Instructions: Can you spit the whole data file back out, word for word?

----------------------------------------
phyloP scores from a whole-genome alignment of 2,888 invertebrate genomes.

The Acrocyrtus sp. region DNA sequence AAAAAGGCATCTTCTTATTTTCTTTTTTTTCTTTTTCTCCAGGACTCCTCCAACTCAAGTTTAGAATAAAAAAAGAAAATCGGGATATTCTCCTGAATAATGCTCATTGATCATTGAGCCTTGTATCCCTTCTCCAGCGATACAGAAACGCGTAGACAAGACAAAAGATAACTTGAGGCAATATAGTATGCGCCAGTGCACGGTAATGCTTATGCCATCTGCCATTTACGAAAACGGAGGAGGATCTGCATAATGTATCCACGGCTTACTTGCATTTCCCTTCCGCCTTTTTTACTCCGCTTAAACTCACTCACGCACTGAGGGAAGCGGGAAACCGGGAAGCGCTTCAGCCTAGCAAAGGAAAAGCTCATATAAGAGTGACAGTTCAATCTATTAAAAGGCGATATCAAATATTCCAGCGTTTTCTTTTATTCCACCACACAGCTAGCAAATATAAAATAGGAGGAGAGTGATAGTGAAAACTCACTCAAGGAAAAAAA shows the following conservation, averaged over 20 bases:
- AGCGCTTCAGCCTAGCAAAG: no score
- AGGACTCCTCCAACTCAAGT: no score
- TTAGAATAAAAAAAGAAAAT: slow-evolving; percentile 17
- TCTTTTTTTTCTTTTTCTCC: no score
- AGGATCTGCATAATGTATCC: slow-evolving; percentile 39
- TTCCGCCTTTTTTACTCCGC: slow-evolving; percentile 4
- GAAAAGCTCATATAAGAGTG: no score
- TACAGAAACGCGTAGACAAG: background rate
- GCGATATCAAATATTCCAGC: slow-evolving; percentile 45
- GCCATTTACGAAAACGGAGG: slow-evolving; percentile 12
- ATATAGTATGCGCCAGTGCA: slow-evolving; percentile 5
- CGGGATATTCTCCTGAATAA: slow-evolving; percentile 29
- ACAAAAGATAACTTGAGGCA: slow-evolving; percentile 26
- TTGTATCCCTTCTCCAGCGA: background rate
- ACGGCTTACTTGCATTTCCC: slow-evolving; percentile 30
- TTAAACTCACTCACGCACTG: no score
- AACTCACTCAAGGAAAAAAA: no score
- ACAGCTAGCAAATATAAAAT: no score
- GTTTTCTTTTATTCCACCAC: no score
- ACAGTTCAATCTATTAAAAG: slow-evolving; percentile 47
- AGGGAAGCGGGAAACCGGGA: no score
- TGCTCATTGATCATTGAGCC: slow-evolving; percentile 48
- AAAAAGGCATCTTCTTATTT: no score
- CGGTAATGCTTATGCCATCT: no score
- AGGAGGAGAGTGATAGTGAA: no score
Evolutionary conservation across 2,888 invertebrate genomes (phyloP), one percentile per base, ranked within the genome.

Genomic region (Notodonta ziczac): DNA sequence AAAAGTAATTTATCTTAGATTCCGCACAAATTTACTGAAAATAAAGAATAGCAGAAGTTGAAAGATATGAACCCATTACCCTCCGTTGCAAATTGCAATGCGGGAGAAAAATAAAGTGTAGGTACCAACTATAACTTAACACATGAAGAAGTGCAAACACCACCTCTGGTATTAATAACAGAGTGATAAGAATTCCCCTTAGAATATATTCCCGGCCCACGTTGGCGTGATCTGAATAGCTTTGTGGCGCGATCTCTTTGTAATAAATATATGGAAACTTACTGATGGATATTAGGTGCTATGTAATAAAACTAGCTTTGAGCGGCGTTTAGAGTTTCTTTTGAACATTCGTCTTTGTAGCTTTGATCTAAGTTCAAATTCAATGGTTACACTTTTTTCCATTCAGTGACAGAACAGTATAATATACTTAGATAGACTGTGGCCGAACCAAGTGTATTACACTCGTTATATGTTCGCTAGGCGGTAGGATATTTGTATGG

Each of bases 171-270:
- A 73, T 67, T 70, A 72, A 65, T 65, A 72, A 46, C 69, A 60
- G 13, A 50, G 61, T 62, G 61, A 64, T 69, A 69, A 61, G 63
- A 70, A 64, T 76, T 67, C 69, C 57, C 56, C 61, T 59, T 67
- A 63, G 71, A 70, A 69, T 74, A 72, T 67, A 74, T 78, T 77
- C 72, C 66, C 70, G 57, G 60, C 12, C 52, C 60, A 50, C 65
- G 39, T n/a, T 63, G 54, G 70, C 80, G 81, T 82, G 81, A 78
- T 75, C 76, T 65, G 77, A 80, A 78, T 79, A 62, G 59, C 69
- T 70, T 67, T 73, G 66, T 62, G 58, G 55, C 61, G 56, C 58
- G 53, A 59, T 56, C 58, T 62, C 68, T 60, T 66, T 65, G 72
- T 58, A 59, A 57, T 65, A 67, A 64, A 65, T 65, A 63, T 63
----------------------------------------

phyloP scores from a whole-genome alignment of 2,888 invertebrate genomes.

The Acrocyrtus sp. region DNA sequence AAAAAGGCATCTTCTTATTTTCTTTTTTTTCTTTTTCTCCAGGACTCCTCCAACTCAAGTTTAGAATAAAAAAAGAAAATCGGGATATTCTCCTGAATAATGCTCATTGATCATTGAGCCTTGTATCCCTTCTCCAGCGATACAGAAACGCGTAGACAAGACAAAAGATAACTTGAGGCAATATAGTATGCGCCAGTGCACGGTAATGCTTATGCCATCTGCCATTTACGAAAACGGAGGAGGATCTGCATAATGTATCCACGGCTTACTTGCATTTCCCTTCCGCCTTTTTTACTCCGCTTAAACTCACTCACGCACTGAGGGAAGCGGGAAACCGGGAAGCGCTTCAGCCTAGCAAAGGAAAAGCTCATATAAGAGTGACAGTTCAATCTATTAAAAGGCGATATCAAATATTCCAGCGTTTTCTTTTATTCCACCACACAGCTAGCAAATATAAAATAGGAGGAGAGTGATAGTGAAAACTCACTCAAGGAAAAAAA shows the following conservation, averaged over 20 bases:
- AGCGCTTCAGCCTAGCAAAG: no score
- AGGACTCCTCCAACTCAAGT: no score
- TTAGAATAAAAAAAGAAAAT: slow-evolving; percentile 17
- TCTTTTTTTTCTTTTTCTCC: no score
- AGGATCTGCATAATGTATCC: slow-evolving; percentile 39
- TTCCGCCTTTTTTACTCCGC: slow-evolving; percentile 4
- GAAAAGCTCATATAAGAGTG: no score
- TACAGAAACGCGTAGACAAG: background rate
- GCGATATCAAATATTCCAGC: slow-evolving; percentile 45
- GCCATTTACGAAAACGGAGG: slow-evolving; percentile 12
- ATATAGTATGCGCCAGTGCA: slow-evolving; percentile 5
- CGGGATATTCTCCTGAATAA: slow-evolving; percentile 29
- ACAAAAGATAACTTGAGGCA: slow-evolving; percentile 26
- TTGTATCCCTTCTCCAGCGA: background rate
- ACGGCTTACTTGCATTTCCC: slow-evolving; percentile 30
- TTAAACTCACTCACGCACTG: no score
- AACTCACTCAAGGAAAAAAA: no score
- ACAGCTAGCAAATATAAAAT: no score
- GTTTTCTTTTATTCCACCAC: no score
- ACAGTTCAATCTATTAAAAG: slow-evolving; percentile 47
- AGGGAAGCGGGAAACCGGGA: no score
- TGCTCATTGATCATTGAGCC: slow-evolving; percentile 48
- AAAAAGGCATCTTCTTATTT: no score
- CGGTAATGCTTATGCCATCT: no score
- AGGAGGAGAGTGATAGTGAA: no score
Evolutionary conservation across 2,888 invertebrate genomes (phyloP), one percentile per base, ranked within the genome.

Genomic region (Notodonta ziczac): DNA sequence AAAAGTAATTTATCTTAGATTCCGCACAAATTTACTGAAAATAAAGAATAGCAGAAGTTGAAAGATATGAACCCATTACCCTCCGTTGCAAATTGCAATGCGGGAGAAAAATAAAGTGTAGGTACCAACTATAACTTAACACATGAAGAAGTGCAAACACCACCTCTGGTATTAATAACAGAGTGATAAGAATTCCCCTTAGAATATATTCCCGGCCCACGTTGGCGTGATCTGAATAGCTTTGTGGCGCGATCTCTTTGTAATAAATATATGGAAACTTACTGATGGATATTAGGTGCTATGTAATAAAACTAGCTTTGAGCGGCGTTTAGAGTTTCTTTTGAACATTCGTCTTTGTAGCTTTGATCTAAGTTCAAATTCAATGGTTACACTTTTTTCCATTCAGTGACAGAACAGTATAATATACTTAGATAGACTGTGGCCGAACCAAGTGTATTACACTCGTTATATGTTCGCTAGGCGGTAGGATATTTGTATGG

Each of bases 171-270:
- A 73, T 67, T 70, A 72, A 65, T 65, A 72, A 46, C 69, A 60
- G 13, A 50, G 61, T 62, G 61, A 64, T 69, A 69, A 61, G 63
- A 70, A 64, T 76, T 67, C 69, C 57, C 56, C 61, T 59, T 67
- A 63, G 71, A 70, A 69, T 74, A 72, T 67, A 74, T 78, T 77
- C 72, C 66, C 70, G 57, G 60, C 12, C 52, C 60, A 50, C 65
- G 39, T n/a, T 63, G 54, G 70, C 80, G 81, T 82, G 81, A 78
- T 75, C 76, T 65, G 77, A 80, A 78, T 79, A 62, G 59, C 69
- T 70, T 67, T 73, G 66, T 62, G 58, G 55, C 61, G 56, C 58
- G 53, A 59, T 56, C 58, T 62, C 68, T 60, T 66, T 65, G 72
- T 58, A 59, A 57, T 65, A 67, A 64, A 65, T 65, A 63, T 63